As a child growing up on a Midwestern dairy farm, I heard my father tell people, “Farmers are the only crowd that buy everything at retail, sell everything at wholesale, and pay shipping both ways”.

He would go on to further explain the disadvantage of producers in establishing a fair and equitable price that was profitable long-term; he would talk of other industries which could establish a price for their product, whereas we must accept whatever price the market determined to be fair. Perhaps you find yourself in agreement with these thoughts. In today’s environment of rising and ever-fluctuating input costs and remarkably sensitive milk prices, the argument seems to have more traction than it ever has. Or does it?

In 1995, milk futures and options were made available to the American dairyman. For the first time in decades, these producers were able to establish and/or protect the price of their production in the same capacity that they had been able to address their feed costs. Following the release of this new tool, co-ops also began to extend contracts to their patrons. In other words, producers now have the capacity to transition from being price takers to price makers. Why is this a big deal? Why should dairymen use these tools and become more involved in marketing and price risk management?

Market volatility
When studying the markets that impact dairymen, the most fluctuant market faced by the producer is milk. Figure 1* illustrates the movement of milk over the past 11 years. One simple truth that can be easily observed is that prices go up and prices go down. The extremes by which this is achieved is a function of the nature of the product in question. The more perishable a commodity is, the more volatile the corresponding market will be. Obviously, you cannot store raw milk for the same amount of time that you can store commodities like corn. If you give attention to the patterns of the past, the natural conclusion is that price has not stayed at the peak of any price rally for longer than five months. As of the time of this writing (January 2008), we are currently in the beginning of our seventh month of sustained high prices. Though I cannot give you an exact forecast for market movement, the market makes a very bold suggestion.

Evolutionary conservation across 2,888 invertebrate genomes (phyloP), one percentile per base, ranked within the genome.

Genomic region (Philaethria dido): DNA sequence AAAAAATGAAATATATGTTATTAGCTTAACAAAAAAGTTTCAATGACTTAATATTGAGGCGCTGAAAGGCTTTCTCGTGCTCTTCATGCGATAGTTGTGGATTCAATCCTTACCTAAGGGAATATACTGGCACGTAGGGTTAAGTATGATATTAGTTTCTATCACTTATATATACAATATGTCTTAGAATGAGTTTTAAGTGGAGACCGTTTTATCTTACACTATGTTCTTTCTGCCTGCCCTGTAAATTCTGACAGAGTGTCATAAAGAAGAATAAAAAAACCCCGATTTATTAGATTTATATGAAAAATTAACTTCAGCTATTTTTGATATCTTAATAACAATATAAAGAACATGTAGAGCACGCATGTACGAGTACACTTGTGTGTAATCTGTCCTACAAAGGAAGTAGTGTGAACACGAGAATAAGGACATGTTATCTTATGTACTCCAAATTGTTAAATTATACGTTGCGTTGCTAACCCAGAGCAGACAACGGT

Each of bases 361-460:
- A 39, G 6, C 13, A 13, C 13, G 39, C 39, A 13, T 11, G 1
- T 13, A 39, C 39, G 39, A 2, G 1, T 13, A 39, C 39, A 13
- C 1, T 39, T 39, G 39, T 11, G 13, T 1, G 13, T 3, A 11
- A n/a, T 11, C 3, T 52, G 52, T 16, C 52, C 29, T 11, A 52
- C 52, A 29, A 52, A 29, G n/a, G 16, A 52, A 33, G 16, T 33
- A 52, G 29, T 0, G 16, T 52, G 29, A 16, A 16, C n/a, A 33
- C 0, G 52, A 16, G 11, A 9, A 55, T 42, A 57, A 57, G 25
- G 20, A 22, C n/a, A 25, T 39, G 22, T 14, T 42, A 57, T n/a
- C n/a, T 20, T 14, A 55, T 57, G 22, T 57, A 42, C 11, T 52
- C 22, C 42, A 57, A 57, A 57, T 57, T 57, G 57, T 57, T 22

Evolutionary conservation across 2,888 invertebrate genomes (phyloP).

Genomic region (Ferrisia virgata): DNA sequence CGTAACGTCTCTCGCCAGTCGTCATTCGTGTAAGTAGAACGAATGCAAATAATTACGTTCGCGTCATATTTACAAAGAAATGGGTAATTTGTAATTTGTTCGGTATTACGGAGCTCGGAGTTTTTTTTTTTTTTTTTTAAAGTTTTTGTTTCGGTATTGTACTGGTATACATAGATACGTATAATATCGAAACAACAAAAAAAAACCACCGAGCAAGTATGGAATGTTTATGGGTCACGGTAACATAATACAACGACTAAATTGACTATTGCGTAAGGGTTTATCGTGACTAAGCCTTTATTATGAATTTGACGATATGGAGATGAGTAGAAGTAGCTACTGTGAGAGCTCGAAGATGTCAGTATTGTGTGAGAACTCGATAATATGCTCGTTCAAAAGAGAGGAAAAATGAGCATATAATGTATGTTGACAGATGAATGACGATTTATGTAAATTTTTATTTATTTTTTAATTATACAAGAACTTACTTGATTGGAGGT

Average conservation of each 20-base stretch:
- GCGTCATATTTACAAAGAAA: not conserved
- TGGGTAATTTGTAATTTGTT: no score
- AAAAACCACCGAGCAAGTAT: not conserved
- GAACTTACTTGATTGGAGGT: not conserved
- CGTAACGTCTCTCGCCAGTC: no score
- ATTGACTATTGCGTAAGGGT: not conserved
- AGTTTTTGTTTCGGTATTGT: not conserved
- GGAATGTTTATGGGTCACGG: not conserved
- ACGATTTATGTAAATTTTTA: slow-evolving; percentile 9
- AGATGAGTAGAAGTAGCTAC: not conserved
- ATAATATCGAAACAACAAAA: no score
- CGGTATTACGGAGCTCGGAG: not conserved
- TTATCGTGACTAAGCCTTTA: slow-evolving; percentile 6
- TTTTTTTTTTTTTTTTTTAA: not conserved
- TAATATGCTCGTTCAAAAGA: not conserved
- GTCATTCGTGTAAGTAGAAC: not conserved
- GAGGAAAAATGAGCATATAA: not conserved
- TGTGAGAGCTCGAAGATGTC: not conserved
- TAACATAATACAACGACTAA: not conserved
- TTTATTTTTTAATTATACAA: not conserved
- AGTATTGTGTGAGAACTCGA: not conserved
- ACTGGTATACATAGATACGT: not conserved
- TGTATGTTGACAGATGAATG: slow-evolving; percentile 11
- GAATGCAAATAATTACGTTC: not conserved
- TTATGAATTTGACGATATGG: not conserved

Revenue consistency
Because of the fluctuating prices, dairymen are subject to violent changes in revenue from one point in the calendar to another. Anyone that is considering or completing an expansion can appreciate the need to have some sort of control over this issue. Many lenders will not even consider an application without a written submission from the applicant that outlines their marketing efforts and resulting revenue streams. Contracting portions of monthly production at known prices provides an assured revenue stream while prices fluctuate.


Feed price
Figure 2* illustrates the relationship of milk prices over the past 10 years relative to feed cost (feed cost factor is a duplication of the feed component of the milk-to-feed ratio using an average hay price of $140 per ton over the period). What you will notice is that historical moves higher in milk price were not met with as extreme moves in feed price. That is no longer the case. Both the 2004 move as well as the recent move higher have been accompanied by dramatic increases in feed cost. As dairymen analyze milk marketing opportunities, it is also imperative to consider the contracting potential for feed inputs.

Peace of mind